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body he might have attained a higher being, the ?spiritual,? ?heavenly? body, without the intervention of death. Sin, however, has turned the normal condition of things into the rare exception (cf. <461542>1 Corinthians 15:42-50). Since Christ endured death as the penalty of sin, death to the Christian becomes the gateway through which he enters into full communion with his fiord (see references below).

Through physical death all Christians will pass, except those few who like Enoch and Elijah were translated and those many who shall be alive at Christ?s second- coming. Enoch and Elijah were possible types of those surviving saints. <461551>1 Corinthians 15:51 ? ?We shall not all sleep, but we shall all be changed,? see Edward Irving, Works, 5:135. The apocryphal Assumption of Moses, verse 9, tells us that Joshua, being carried in vision to the spot at the moment of Moses? decease, beheld a double Moses, one dropped into the grave as belonging to the earth and the other mingling with the angels. The belief in Moses? immortality was not conditioned upon any resuscitation of the earthly corpse; see Martineau, Seat of Authority, 364. When Paul was caught up to the third heaven, it may have been a temporary translation of the disembodied spirit. Set free for a brief space from the prison house which confined it, it may have passed within the veil and have seen and heard what mortal tongue could not describe; see Luckock, Intermediate State, 4. So Lazarus probably could not tell what he saw: ?He told it not; or something sealed the lips of that Evangelist?; see Tennyson, In Memoriam, xxxi.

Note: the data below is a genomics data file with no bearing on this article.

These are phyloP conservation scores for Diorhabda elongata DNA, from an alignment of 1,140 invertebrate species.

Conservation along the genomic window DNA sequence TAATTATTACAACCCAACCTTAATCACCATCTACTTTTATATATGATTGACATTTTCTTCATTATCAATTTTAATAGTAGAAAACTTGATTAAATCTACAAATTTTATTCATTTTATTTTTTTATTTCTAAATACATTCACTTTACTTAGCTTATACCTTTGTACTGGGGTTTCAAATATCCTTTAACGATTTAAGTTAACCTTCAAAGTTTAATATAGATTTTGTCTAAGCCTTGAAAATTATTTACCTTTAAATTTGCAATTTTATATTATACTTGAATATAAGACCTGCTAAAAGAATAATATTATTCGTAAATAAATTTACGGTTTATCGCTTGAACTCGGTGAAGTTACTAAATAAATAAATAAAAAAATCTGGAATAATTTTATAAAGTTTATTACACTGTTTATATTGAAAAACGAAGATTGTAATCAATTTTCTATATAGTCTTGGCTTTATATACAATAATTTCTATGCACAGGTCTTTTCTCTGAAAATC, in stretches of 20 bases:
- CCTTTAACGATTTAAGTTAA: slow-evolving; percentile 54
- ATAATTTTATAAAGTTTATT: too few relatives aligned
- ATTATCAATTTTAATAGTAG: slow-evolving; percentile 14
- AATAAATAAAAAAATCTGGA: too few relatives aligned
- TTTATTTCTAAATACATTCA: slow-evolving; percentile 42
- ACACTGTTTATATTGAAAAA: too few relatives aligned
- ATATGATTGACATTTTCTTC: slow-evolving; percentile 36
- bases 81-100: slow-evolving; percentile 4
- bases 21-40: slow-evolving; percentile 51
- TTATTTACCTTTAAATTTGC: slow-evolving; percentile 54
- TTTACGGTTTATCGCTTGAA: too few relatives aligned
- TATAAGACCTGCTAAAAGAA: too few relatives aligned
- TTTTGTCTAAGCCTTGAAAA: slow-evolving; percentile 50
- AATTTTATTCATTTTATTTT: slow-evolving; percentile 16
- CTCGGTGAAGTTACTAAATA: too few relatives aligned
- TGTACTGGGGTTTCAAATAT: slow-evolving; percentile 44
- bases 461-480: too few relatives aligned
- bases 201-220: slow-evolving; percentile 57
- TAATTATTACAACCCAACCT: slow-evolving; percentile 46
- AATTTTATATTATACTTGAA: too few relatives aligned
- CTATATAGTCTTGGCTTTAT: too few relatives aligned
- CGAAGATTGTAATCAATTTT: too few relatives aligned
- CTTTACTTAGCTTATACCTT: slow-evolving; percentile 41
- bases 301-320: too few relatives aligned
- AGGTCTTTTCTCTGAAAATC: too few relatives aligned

Nicoll, Life of Christ: ?We have every one of us to face the host enemy, death. Ever since the world began, all who have entered it sooner or later, have had this struggle, and the battle has always ended in one way. Two indeed escaped, but they did not escape by meeting and mastering their foe; they escaped by being taken away from the battle.? Christ turned this physical death into a blessing for the Christian. A pardoned prisoner may be still kept in prison, as the best possible benefit to an exhausted body and so the external fact of physical death may remain, although it has ceased to be penalty. Macaulay: ?The aged prisoner?s chains are needed to support him; the darkness that has weakened his sight is necessary to preserve it.? So spiritual death is not wholly removed from the Christian. A part of it, namely, depravity still remains yet it has ceased to be punishment ? it is only chastisement. When the finger unties the ligature that bound it, the body, which previously had only chastised begins to cure the trouble. There is still pain, but the pain is remedial and no longer punitive. In the midst of the whipping, when the boy repents, his punishment is changed to chastisement.

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